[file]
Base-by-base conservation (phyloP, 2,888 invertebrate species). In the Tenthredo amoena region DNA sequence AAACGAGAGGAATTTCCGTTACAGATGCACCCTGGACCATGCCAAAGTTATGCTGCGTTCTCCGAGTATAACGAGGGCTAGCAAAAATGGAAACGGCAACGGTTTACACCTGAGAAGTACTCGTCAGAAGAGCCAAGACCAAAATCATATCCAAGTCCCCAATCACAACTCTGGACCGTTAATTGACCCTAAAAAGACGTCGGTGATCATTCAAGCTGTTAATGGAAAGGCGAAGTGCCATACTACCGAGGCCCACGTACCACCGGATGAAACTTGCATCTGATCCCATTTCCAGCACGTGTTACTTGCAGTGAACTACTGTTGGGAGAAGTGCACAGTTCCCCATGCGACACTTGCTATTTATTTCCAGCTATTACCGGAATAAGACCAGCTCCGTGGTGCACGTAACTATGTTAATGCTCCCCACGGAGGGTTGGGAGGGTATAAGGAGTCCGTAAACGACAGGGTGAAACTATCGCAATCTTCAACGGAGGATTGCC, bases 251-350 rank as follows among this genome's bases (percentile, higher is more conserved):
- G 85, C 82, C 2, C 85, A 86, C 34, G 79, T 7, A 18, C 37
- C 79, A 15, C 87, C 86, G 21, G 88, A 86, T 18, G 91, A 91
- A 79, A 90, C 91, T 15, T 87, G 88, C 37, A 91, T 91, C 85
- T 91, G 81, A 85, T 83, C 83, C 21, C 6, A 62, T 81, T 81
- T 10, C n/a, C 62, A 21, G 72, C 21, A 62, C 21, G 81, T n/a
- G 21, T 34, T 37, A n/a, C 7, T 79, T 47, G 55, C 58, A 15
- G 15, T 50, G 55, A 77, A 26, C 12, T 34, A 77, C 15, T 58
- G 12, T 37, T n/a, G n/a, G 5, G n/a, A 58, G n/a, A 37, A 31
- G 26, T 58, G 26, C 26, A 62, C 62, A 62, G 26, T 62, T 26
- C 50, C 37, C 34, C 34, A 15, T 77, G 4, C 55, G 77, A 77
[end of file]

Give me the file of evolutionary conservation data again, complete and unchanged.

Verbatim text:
Base-by-base conservation (phyloP, 2,888 invertebrate species). In the Tenthredo amoena region DNA sequence AAACGAGAGGAATTTCCGTTACAGATGCACCCTGGACCATGCCAAAGTTATGCTGCGTTCTCCGAGTATAACGAGGGCTAGCAAAAATGGAAACGGCAACGGTTTACACCTGAGAAGTACTCGTCAGAAGAGCCAAGACCAAAATCATATCCAAGTCCCCAATCACAACTCTGGACCGTTAATTGACCCTAAAAAGACGTCGGTGATCATTCAAGCTGTTAATGGAAAGGCGAAGTGCCATACTACCGAGGCCCACGTACCACCGGATGAAACTTGCATCTGATCCCATTTCCAGCACGTGTTACTTGCAGTGAACTACTGTTGGGAGAAGTGCACAGTTCCCCATGCGACACTTGCTATTTATTTCCAGCTATTACCGGAATAAGACCAGCTCCGTGGTGCACGTAACTATGTTAATGCTCCCCACGGAGGGTTGGGAGGGTATAAGGAGTCCGTAAACGACAGGGTGAAACTATCGCAATCTTCAACGGAGGATTGCC, bases 251-350 rank as follows among this genome's bases (percentile, higher is more conserved):
- G 85, C 82, C 2, C 85, A 86, C 34, G 79, T 7, A 18, C 37
- C 79, A 15, C 87, C 86, G 21, G 88, A 86, T 18, G 91, A 91
- A 79, A 90, C 91, T 15, T 87, G 88, C 37, A 91, T 91, C 85
- T 91, G 81, A 85, T 83, C 83, C 21, C 6, A 62, T 81, T 81
- T 10, C n/a, C 62, A 21, G 72, C 21, A 62, C 21, G 81, T n/a
- G 21, T 34, T 37, A n/a, C 7, T 79, T 47, G 55, C 58, A 15
- G 15, T 50, G 55, A 77, A 26, C 12, T 34, A 77, C 15, T 58
- G 12, T 37, T n/a, G n/a, G 5, G n/a, A 58, G n/a, A 37, A 31
- G 26, T 58, G 26, C 26, A 62, C 62, A 62, G 26, T 62, T 26
- C 50, C 37, C 34, C 34, A 15, T 77, G 4, C 55, G 77, A 77